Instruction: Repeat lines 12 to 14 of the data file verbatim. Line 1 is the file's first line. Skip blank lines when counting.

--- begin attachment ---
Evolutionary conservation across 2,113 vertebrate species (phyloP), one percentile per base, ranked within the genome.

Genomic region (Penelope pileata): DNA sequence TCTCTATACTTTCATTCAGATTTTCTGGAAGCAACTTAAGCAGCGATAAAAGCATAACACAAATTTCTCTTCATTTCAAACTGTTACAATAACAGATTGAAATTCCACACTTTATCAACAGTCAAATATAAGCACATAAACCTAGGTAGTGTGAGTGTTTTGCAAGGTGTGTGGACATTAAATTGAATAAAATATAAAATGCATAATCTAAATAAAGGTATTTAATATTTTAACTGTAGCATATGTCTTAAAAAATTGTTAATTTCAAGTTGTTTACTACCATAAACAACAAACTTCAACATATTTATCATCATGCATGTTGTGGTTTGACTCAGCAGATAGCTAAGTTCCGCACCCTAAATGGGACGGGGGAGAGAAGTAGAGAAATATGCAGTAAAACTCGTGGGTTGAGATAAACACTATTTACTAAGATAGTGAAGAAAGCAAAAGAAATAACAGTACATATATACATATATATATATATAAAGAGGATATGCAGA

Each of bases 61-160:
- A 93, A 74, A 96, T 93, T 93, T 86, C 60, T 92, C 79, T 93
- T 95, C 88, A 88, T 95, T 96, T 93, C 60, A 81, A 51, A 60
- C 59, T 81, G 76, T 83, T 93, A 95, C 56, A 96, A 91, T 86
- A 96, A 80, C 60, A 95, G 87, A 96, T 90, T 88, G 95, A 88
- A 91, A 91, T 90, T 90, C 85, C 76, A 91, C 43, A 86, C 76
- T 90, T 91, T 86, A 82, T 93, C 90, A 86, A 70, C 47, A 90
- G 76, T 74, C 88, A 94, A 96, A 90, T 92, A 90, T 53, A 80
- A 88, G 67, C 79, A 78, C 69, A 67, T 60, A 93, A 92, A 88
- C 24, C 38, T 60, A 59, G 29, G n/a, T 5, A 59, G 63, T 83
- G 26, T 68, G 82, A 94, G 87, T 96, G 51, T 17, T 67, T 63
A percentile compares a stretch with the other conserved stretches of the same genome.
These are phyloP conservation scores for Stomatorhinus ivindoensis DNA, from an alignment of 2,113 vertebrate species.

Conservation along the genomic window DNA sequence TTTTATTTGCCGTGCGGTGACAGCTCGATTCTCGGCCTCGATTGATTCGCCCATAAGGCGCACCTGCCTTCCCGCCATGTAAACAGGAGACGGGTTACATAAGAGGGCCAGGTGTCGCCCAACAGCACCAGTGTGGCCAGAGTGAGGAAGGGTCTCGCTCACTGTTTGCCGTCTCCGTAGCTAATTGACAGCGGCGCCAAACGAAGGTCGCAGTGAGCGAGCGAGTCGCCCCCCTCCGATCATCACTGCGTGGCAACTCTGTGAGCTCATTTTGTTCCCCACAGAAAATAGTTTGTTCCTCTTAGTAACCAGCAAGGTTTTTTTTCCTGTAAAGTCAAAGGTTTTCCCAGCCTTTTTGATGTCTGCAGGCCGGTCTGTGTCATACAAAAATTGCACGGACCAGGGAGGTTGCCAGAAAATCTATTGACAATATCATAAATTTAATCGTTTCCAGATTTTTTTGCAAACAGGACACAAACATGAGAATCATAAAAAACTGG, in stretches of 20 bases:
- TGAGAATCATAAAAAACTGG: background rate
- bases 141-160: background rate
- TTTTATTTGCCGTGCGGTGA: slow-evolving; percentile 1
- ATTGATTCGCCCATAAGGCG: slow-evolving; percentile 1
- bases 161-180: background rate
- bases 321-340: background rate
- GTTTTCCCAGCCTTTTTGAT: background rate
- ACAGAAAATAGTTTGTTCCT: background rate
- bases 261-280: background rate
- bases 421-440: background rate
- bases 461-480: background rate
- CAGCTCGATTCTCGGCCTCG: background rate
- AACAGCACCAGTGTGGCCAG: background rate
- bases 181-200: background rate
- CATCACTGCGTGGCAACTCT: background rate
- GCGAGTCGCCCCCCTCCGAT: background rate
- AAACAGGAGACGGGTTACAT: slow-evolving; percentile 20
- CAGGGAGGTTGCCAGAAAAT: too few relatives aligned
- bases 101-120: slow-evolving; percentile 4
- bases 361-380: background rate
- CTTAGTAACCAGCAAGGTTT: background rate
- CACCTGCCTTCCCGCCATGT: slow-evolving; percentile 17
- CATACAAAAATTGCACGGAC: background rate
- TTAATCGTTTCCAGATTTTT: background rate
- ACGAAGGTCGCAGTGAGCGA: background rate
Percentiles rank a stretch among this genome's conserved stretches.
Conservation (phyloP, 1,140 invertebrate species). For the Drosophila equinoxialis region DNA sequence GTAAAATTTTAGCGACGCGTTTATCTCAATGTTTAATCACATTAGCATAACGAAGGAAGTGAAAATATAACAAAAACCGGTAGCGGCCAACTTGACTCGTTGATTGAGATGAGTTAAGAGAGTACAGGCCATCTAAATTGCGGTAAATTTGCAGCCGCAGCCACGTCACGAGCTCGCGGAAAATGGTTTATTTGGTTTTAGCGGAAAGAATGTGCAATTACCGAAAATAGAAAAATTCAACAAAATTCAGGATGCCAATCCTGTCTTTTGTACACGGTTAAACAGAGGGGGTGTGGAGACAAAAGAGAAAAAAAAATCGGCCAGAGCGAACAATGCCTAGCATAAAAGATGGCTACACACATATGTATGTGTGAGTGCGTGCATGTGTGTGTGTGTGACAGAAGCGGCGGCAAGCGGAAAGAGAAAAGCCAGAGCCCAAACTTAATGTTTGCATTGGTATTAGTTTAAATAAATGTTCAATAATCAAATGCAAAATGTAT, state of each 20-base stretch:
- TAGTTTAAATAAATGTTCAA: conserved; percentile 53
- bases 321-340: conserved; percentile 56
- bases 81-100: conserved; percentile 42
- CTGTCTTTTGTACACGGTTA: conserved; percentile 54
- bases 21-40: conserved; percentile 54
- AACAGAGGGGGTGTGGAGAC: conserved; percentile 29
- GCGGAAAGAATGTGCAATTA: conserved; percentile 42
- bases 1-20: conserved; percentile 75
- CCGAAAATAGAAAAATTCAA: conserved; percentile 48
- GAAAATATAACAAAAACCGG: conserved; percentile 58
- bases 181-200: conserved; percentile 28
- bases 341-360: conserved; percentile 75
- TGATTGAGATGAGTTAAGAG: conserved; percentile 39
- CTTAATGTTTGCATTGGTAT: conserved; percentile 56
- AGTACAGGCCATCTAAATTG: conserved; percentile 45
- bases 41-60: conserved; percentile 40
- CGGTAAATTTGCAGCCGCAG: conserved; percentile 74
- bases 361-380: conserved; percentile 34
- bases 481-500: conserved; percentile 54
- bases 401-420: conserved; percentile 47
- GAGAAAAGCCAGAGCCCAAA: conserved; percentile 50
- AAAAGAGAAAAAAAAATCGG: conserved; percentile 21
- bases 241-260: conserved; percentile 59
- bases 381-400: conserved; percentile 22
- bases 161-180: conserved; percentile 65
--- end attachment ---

- C 24, C 38, T 60, A 59, G 29, G n/a, T 5, A 59, G 63, T 83
- G 26, T 68, G 82, A 94, G 87, T 96, G 51, T 17, T 67, T 63
A percentile compares a stretch with the other conserved stretches of the same genome.